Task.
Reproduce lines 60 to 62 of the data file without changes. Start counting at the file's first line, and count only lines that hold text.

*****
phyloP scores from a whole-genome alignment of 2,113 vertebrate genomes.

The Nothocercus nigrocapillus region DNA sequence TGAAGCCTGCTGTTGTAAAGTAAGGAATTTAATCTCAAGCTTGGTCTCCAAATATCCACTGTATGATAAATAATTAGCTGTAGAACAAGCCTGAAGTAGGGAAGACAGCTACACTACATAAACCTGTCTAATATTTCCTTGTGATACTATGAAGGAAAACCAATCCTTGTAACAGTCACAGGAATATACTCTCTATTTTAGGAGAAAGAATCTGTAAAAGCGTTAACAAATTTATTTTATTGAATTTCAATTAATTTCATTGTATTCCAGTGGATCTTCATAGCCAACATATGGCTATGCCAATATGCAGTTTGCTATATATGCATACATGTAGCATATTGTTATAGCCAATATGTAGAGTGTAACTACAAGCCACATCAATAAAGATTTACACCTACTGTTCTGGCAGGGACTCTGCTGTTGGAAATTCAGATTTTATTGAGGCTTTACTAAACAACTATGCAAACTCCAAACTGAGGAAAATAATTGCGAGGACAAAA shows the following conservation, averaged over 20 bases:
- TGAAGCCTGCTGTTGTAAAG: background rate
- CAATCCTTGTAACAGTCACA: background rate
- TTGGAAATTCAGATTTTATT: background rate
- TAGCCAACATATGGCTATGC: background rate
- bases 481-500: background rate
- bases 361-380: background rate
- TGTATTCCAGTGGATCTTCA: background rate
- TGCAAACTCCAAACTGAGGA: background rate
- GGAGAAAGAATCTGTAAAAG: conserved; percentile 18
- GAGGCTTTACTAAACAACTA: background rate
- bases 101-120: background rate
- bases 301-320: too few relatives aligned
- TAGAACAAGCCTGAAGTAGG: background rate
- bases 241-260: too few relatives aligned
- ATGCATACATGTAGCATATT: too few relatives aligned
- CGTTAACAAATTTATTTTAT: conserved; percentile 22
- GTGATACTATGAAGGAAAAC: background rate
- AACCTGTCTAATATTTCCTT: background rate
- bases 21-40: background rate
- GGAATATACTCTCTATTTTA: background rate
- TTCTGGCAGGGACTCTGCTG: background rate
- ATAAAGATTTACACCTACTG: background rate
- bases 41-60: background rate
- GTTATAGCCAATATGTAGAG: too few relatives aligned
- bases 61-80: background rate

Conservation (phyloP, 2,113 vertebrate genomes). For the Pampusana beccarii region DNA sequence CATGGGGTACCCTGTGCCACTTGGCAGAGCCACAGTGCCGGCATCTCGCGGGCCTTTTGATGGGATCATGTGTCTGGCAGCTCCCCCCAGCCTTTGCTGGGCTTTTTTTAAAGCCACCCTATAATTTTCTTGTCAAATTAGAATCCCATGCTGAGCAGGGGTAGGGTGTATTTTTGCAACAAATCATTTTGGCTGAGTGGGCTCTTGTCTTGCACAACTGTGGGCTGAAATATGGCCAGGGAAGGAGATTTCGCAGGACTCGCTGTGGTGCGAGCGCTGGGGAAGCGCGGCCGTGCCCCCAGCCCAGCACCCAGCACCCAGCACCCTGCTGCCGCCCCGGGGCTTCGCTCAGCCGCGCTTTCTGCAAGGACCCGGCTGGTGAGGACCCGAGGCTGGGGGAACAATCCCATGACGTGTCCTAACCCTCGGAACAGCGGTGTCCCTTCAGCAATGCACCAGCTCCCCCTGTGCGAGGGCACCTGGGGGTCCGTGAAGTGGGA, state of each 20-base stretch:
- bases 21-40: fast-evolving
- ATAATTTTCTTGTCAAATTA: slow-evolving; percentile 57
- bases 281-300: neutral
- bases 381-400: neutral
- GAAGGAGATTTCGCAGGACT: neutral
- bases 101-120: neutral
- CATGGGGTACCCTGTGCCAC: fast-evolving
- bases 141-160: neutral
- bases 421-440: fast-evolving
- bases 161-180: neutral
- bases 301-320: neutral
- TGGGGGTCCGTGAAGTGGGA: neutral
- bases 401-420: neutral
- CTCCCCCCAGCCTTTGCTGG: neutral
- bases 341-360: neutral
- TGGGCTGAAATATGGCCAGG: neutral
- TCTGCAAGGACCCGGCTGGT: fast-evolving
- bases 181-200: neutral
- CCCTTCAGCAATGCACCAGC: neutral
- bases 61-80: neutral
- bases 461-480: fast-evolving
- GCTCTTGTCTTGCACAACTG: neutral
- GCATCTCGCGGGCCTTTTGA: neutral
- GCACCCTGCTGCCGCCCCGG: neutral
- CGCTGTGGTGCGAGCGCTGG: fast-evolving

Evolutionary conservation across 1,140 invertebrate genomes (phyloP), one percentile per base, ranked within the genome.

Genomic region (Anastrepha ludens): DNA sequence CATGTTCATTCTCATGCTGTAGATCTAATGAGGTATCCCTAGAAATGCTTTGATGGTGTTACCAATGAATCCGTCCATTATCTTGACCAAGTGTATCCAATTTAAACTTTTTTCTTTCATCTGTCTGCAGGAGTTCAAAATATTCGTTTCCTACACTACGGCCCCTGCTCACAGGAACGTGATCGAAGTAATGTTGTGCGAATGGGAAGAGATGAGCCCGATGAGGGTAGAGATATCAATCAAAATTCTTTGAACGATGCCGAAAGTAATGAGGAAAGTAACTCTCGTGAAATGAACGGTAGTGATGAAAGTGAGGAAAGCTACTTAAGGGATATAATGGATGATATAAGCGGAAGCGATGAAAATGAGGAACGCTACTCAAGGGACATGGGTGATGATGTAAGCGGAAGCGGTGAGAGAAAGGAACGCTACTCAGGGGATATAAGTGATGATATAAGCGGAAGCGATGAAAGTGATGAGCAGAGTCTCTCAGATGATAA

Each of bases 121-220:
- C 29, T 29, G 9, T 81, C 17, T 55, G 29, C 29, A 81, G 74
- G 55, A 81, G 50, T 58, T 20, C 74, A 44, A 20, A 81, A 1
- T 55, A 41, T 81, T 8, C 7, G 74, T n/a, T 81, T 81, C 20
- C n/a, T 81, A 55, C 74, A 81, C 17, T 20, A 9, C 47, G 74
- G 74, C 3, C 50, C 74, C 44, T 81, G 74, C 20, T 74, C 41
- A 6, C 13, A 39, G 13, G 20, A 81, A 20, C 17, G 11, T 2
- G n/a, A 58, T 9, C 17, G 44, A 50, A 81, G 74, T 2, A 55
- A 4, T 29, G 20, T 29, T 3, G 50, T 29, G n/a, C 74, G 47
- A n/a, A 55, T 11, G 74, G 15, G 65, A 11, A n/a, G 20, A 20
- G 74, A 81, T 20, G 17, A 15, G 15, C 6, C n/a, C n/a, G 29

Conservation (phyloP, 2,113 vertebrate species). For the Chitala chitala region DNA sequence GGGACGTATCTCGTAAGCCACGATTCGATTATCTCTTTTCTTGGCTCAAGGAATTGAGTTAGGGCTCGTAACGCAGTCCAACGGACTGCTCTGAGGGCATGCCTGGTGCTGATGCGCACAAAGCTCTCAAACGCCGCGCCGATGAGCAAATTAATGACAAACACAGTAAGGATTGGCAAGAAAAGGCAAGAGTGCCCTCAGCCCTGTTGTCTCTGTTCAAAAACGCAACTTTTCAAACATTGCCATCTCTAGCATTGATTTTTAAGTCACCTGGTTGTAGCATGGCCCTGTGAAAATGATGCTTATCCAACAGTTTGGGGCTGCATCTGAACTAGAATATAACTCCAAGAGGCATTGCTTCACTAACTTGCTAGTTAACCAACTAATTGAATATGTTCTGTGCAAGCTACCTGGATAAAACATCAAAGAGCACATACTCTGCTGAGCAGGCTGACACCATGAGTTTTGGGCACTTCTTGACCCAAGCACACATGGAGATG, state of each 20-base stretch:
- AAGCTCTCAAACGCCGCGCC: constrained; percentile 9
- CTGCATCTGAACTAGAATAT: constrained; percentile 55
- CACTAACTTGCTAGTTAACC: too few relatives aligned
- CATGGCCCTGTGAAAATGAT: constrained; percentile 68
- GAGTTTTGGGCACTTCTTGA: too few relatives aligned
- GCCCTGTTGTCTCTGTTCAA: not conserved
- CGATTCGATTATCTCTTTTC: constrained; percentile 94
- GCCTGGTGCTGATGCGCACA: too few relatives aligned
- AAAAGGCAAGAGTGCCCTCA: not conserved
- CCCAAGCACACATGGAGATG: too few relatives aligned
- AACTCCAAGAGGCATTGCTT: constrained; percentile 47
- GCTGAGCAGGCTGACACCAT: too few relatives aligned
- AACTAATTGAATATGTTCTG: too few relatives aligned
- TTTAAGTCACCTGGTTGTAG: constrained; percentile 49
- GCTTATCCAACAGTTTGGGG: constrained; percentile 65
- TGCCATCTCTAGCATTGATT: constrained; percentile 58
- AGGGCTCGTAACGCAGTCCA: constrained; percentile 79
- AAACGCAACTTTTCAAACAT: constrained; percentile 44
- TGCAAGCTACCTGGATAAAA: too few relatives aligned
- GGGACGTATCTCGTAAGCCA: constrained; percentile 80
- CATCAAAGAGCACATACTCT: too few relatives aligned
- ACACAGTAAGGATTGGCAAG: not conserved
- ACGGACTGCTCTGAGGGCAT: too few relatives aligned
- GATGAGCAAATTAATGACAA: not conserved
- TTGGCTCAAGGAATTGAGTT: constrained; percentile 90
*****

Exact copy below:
- C n/a, T 81, A 55, C 74, A 81, C 17, T 20, A 9, C 47, G 74
- G 74, C 3, C 50, C 74, C 44, T 81, G 74, C 20, T 74, C 41
- A 6, C 13, A 39, G 13, G 20, A 81, A 20, C 17, G 11, T 2